DOPA Jr. Is Not A Wikipedia Ban
It’s easy to understand why people would be skeptical, or even suspicious, of anything Alaska Senator Ted Stevens introduces into Congress these days, especially if it involves the Internet – or, the tubes and all that. But the simply-titled Senate Bill 49, which some have called "Son of DOPA" or "DOPA Jr.," may not be as bad as its made out to be.
This isn’t a defense of one of the most dangerous senators on Capitol Hill, just a plea to call it like it is. His term’s up in ’08, by the way.
DOPA, or the Deleting Online Predators Act was introduced into the House in 2006 by Pennsylvania Republican Mike Fizpatrick, who lost his reelection bid. The bill, which sought to block access to social networking sites in federally-funded schools and libraries, died in the Senate.
When Stevens tacked on an amendment to the Telecommunications Act of 1934, with which I’m sure he’s familiar ever since those lively debates back in junior high (he’s old), the Stevens-leery public immediately called it a DOPA rebirth. Title II is even called "Deleting Online Predators."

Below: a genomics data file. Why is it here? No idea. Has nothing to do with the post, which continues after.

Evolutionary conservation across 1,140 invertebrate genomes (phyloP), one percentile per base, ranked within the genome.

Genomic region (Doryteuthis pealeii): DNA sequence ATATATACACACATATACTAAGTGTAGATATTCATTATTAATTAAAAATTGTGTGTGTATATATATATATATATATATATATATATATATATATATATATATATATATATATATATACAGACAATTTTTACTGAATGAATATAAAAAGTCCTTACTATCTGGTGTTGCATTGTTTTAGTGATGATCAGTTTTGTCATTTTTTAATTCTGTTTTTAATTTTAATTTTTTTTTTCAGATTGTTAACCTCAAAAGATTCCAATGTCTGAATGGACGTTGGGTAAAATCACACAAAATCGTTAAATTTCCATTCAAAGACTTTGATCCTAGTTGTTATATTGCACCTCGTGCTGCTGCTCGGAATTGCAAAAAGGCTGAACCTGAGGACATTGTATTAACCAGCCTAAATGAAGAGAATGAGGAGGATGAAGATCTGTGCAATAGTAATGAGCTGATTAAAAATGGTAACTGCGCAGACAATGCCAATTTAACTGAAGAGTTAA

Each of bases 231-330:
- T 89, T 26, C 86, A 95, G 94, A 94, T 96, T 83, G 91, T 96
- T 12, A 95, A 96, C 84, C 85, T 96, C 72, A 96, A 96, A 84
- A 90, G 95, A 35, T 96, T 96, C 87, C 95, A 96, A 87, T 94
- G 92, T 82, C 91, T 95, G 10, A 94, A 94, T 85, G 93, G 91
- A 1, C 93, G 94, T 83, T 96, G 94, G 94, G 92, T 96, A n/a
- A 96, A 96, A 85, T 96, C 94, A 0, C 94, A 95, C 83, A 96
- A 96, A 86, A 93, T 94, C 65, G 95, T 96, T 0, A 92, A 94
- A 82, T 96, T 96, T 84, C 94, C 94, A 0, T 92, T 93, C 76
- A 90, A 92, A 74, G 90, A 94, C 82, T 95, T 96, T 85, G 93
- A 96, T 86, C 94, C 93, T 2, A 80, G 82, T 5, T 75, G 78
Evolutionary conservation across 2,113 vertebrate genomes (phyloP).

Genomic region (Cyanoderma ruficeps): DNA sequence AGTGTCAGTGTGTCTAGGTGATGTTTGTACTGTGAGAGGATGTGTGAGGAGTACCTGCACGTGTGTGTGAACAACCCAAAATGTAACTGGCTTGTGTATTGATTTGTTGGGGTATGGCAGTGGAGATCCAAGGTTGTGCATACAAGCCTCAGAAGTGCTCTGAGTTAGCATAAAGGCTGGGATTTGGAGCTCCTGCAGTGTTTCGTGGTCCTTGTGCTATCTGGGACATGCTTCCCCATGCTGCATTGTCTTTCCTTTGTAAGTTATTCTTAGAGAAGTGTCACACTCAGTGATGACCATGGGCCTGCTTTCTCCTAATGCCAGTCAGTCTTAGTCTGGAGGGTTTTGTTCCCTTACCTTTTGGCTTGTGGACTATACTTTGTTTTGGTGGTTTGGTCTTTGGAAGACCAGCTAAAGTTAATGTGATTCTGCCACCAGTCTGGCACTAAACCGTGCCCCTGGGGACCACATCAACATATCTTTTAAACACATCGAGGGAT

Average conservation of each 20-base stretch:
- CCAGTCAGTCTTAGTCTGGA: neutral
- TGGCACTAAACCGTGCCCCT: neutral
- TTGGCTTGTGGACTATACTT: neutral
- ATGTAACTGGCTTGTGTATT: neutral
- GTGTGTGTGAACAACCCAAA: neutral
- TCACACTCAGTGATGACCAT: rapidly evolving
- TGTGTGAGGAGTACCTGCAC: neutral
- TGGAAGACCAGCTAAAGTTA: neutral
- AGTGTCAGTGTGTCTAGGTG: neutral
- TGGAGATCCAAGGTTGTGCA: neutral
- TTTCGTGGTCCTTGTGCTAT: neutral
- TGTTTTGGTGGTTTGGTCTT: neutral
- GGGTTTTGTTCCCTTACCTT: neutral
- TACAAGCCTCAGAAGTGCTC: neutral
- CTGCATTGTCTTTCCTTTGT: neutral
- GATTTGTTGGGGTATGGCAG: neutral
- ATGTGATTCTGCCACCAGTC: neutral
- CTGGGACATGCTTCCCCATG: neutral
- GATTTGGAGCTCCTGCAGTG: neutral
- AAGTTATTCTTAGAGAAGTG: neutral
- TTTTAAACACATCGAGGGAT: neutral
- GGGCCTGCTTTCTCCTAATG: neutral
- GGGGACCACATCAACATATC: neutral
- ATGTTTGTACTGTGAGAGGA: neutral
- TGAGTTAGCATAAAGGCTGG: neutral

This leads to headlines saying Stevens wants to ban Wikipedia from schools and libraries, and other apparent exaggerations. Unless there’s something I’m missing, the language of the bill doesn’t call for any outright bans. It calls for adult guidance. The definition of social networking sites, as defined in the bill, is vague enough to include, possibly, Wikipedia, but even then, there are concessions made as to its use.
The bill requires that libraries protect "against access by minors without parental authorization to a commercial social networking website or chat room, and informs parents that sexual predators can use these websites and chat rooms to prey on children."
Okay, so librarians need a note from home. Not a ban, though.
The bill requires that schools protect " against access to a commercial social networking website or chat room unless used for an educational purpose with adult supervision."
Okay again, so Wikipedia is allowed as long as the teacher’s in the room and its used for learning. Still not a ban.
That’s good news for librarians and teachers. Fretting over DOPA last year, the Young Adult Library Services Association compiled a list of 30 positive effects of social networking, and why it’s good for libraries. Judging by the last few sentences of that report, there is concern that our legislators don’t really understand the modern world.
…it remains important for librarians and others working and advocating for (and with) teens to continue to educate members of their communities about the real aspects of technology in teen lives. It’s important not to automatically buy into the hype. It’s also important to learn about and try the technologies in order to understand exactly what they do and do not do.